Tokyo New Age is a collective of emerging fashion designers who debuted on the Amazon Fashion Week runway in 2015. It consisted of Yoshida and his Coconogacco classmates Aoki and Otsuki, fellow Esmod graduate Kotoha Yokazawa, and Ryota Murakami. All young, all with unprecedented potential – and all of whom have since established themselves as successful new talents.
However, Yoshida is quick to dismiss any notion of success. “I think successful is definitely an overstatement because I have so far to go,” he says, “but I am glad I got to start young. When I was a student, fashion designers were like rock stars to me, and I still feel that way today. Even now I’m still far, far from being my ideal fashion designer. I think everyone has these ambitions of trying to be someone like that … I guess you could say that’s my ultimate goal.”
In the egomaniacal world of fashion, Yoshida’s humility is refreshing – and typically Japanese. It’s the kind of down-to-earth attitude that can only encourage growth. In the spirit of all those who are truly wise, Yoshida is open to admitting how little he knows about the world: “I still have a lot to learn,” he says.
But the designer also knows there’s a kind of magic to this naivety and adolescence, and that’s what lies at the heart of the KEISUKEYOSHIDA brand. “I think having the emotional process of maturing come out directly in my work is huge in terms of how I design,” he says. The heightened emotions of adolescence, the music, the solitude, the swagger, the parking lot hangouts, the fleeting romances … all of it combines to make vivid, heavy memories, and these memories become art. Yoshida has often described his brand concept as a throwback to teenagedom, once calling it “the adolescence, which is ambiguous, bright and dark, and the adolescent fashion in that time.”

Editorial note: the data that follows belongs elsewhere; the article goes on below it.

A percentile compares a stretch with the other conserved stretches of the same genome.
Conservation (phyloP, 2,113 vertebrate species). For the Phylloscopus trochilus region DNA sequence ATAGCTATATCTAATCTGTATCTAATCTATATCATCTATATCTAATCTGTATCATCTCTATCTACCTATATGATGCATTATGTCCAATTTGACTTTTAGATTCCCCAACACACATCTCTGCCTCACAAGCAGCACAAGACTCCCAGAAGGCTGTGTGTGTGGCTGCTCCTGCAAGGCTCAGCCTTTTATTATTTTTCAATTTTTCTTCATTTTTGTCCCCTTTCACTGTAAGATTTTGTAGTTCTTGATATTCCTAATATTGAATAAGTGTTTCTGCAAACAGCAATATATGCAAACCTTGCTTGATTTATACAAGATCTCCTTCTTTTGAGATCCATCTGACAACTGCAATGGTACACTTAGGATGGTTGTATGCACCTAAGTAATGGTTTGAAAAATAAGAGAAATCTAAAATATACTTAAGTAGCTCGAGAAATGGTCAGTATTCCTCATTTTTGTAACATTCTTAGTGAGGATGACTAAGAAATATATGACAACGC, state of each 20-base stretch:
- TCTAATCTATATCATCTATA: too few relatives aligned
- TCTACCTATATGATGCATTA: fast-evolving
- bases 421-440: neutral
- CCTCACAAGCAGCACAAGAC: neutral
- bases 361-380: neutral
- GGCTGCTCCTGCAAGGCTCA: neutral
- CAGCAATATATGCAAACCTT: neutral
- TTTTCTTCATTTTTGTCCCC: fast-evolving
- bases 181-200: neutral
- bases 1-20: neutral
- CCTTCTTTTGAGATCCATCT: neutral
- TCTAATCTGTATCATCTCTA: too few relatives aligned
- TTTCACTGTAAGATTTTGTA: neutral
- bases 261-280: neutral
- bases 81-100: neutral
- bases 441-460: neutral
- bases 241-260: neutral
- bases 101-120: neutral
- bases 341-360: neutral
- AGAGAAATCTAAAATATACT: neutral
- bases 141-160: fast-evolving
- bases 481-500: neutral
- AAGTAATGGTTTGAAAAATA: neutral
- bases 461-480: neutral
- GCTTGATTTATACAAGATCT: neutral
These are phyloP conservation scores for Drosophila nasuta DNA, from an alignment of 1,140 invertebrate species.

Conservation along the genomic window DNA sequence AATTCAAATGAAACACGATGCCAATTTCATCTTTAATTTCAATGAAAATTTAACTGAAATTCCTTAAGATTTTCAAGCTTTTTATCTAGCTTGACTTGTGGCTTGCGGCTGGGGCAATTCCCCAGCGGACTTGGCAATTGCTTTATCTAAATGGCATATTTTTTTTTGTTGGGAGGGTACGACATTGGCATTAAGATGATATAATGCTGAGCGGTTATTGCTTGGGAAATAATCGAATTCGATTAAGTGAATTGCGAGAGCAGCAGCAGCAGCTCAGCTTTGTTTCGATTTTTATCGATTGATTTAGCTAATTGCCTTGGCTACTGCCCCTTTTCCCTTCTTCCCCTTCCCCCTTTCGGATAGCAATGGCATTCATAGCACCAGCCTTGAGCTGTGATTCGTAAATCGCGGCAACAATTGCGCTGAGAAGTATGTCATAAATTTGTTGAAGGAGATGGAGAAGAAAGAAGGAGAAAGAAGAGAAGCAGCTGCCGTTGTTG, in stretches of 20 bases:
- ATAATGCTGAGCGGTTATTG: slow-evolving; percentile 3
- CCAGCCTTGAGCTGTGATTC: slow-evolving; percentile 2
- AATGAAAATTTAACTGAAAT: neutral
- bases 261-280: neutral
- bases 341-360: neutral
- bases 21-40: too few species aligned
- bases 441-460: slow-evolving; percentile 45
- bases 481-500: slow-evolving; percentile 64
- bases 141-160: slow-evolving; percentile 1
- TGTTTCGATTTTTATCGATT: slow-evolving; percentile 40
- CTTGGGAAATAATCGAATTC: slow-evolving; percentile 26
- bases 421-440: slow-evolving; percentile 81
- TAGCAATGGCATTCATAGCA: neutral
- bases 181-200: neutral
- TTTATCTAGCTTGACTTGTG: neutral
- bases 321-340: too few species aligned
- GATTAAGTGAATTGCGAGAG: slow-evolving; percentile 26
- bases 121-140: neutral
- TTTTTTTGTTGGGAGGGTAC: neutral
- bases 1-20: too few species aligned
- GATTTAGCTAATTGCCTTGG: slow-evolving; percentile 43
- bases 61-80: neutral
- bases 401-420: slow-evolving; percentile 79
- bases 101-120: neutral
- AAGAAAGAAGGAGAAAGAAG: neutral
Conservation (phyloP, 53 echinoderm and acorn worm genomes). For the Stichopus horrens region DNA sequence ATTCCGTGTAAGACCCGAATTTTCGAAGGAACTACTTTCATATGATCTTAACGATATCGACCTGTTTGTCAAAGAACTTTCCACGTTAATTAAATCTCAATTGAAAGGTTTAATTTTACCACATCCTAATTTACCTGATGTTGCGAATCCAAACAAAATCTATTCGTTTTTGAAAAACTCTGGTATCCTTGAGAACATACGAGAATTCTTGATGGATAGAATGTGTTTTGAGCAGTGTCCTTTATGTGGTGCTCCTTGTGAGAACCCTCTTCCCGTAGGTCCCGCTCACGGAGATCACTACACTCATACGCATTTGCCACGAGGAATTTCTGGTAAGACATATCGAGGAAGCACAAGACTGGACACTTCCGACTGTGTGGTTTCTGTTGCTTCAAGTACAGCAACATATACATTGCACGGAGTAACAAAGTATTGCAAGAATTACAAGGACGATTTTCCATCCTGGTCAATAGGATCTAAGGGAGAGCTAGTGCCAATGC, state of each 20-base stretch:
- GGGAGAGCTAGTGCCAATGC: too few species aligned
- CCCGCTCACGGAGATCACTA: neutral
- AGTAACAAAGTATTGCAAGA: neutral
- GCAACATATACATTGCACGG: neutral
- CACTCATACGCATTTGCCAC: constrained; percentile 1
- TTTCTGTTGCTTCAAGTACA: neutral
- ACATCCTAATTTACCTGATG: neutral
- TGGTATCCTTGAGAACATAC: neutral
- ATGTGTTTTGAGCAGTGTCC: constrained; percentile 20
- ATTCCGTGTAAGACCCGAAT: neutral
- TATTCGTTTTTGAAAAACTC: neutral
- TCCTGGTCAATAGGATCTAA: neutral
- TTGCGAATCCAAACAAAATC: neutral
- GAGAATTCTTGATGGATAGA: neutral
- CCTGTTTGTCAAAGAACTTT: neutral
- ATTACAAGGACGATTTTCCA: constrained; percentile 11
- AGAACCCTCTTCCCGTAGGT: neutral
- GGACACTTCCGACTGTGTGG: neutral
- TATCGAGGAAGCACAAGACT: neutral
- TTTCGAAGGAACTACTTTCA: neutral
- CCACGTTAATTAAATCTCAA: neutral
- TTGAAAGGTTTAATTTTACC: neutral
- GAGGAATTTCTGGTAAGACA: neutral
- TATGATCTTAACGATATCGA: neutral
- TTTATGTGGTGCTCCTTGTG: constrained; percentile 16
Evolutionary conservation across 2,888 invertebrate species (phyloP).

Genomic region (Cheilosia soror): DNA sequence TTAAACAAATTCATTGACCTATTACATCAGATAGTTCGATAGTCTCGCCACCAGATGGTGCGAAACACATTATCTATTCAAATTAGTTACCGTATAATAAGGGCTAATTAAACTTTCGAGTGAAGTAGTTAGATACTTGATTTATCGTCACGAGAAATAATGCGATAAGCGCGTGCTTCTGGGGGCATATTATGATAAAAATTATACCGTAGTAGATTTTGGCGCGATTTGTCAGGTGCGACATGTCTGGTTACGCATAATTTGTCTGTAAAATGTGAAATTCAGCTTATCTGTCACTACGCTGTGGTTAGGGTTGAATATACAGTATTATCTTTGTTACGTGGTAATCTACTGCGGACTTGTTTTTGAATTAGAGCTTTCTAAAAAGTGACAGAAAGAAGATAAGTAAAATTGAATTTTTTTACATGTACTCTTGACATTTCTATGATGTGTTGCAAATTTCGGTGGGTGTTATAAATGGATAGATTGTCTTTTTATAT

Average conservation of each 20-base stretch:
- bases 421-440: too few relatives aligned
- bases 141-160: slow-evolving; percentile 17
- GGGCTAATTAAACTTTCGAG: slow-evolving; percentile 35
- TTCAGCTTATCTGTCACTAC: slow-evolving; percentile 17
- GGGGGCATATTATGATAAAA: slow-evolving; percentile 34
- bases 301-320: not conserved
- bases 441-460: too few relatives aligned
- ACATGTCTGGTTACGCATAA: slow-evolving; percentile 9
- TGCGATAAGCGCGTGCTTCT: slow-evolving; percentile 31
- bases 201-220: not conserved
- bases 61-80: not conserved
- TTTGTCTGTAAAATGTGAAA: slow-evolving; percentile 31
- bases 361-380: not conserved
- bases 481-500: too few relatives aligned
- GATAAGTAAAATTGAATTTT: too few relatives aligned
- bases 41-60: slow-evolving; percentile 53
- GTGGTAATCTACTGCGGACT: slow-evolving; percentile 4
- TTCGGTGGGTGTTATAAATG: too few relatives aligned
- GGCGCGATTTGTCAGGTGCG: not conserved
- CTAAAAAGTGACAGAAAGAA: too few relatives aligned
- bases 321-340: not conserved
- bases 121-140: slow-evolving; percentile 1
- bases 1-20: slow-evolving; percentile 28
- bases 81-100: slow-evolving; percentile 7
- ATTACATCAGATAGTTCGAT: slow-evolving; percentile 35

For us, his style stands out for its refreshing portrayal of the modern woman: carefree and bold, with something to say. In his AW18 collection, there were blue, pink, and green satins, shimmering yellow platform boots, super-sized shoulders and frills; in SS18 it was colorful, casual mix of sporty and sexy – like being an unabashed teenager and putting on all your brightest, shiniest items at once.
“Rather than saying I’m trying to be adventurous, I’d just say that I think there’s no one correct way to be a brand”
“Rather than saying I’m trying to be adventurous, I’d just say that I think there’s no one correct way to be a brand. There will definitely come a time when I get serious about doing a really minimal collection too,” says Yoshida. “The SS19 collection I’m working on right now has a dark, restrained palette. I must have a bit of an oppositional streak because I seem to have this habit of wanting to do monotone things in SS and colorful stuff in AW.” There’s that duality again.
Yoshida says that ultimately the most important thing he considers when designing is empathy. His clothes are for people who “harbor some kind of internal conflict but have a firmly constructive outlook.” The spaceman and the kendo player; head in the sky and feet on the ground – that’s Keisuke Yoshida.
More info at keisukeyoshida.com
Interview translation by Felix Idle
Top photograph by Yulia Shur / Avgvst